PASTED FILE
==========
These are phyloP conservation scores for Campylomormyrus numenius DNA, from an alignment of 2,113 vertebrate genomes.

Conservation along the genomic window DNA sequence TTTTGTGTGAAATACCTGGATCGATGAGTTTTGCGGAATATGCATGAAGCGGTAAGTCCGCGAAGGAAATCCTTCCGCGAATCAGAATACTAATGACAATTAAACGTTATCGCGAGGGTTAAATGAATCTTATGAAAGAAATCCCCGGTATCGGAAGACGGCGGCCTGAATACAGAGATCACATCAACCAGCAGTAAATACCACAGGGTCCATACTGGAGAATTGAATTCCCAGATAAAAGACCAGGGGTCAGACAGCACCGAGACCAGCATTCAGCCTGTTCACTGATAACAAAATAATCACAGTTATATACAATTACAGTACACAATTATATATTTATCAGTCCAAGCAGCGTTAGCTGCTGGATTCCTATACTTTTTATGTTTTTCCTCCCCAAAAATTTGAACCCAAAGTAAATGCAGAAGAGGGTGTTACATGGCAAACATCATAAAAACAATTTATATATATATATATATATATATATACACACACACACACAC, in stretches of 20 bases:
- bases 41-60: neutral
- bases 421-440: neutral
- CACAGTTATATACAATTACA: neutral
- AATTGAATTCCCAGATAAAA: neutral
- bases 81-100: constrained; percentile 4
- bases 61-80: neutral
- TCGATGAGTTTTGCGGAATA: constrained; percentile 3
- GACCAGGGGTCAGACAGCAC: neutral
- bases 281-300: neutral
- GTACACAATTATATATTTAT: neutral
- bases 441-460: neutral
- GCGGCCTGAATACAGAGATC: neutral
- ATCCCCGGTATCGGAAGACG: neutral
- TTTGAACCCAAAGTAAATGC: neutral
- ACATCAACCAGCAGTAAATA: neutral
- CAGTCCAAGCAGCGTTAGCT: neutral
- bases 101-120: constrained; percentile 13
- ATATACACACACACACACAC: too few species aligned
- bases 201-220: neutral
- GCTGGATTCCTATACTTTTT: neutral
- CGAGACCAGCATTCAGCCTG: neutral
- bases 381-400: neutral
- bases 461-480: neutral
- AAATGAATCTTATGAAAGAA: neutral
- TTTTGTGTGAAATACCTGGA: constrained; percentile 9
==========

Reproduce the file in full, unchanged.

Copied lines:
These are phyloP conservation scores for Campylomormyrus numenius DNA, from an alignment of 2,113 vertebrate genomes.

Conservation along the genomic window DNA sequence TTTTGTGTGAAATACCTGGATCGATGAGTTTTGCGGAATATGCATGAAGCGGTAAGTCCGCGAAGGAAATCCTTCCGCGAATCAGAATACTAATGACAATTAAACGTTATCGCGAGGGTTAAATGAATCTTATGAAAGAAATCCCCGGTATCGGAAGACGGCGGCCTGAATACAGAGATCACATCAACCAGCAGTAAATACCACAGGGTCCATACTGGAGAATTGAATTCCCAGATAAAAGACCAGGGGTCAGACAGCACCGAGACCAGCATTCAGCCTGTTCACTGATAACAAAATAATCACAGTTATATACAATTACAGTACACAATTATATATTTATCAGTCCAAGCAGCGTTAGCTGCTGGATTCCTATACTTTTTATGTTTTTCCTCCCCAAAAATTTGAACCCAAAGTAAATGCAGAAGAGGGTGTTACATGGCAAACATCATAAAAACAATTTATATATATATATATATATATATATACACACACACACACAC, in stretches of 20 bases:
- bases 41-60: neutral
- bases 421-440: neutral
- CACAGTTATATACAATTACA: neutral
- AATTGAATTCCCAGATAAAA: neutral
- bases 81-100: constrained; percentile 4
- bases 61-80: neutral
- TCGATGAGTTTTGCGGAATA: constrained; percentile 3
- GACCAGGGGTCAGACAGCAC: neutral
- bases 281-300: neutral
- GTACACAATTATATATTTAT: neutral
- bases 441-460: neutral
- GCGGCCTGAATACAGAGATC: neutral
- ATCCCCGGTATCGGAAGACG: neutral
- TTTGAACCCAAAGTAAATGC: neutral
- ACATCAACCAGCAGTAAATA: neutral
- CAGTCCAAGCAGCGTTAGCT: neutral
- bases 101-120: constrained; percentile 13
- ATATACACACACACACACAC: too few species aligned
- bases 201-220: neutral
- GCTGGATTCCTATACTTTTT: neutral
- CGAGACCAGCATTCAGCCTG: neutral
- bases 381-400: neutral
- bases 461-480: neutral
- AAATGAATCTTATGAAAGAA: neutral
- TTTTGTGTGAAATACCTGGA: constrained; percentile 9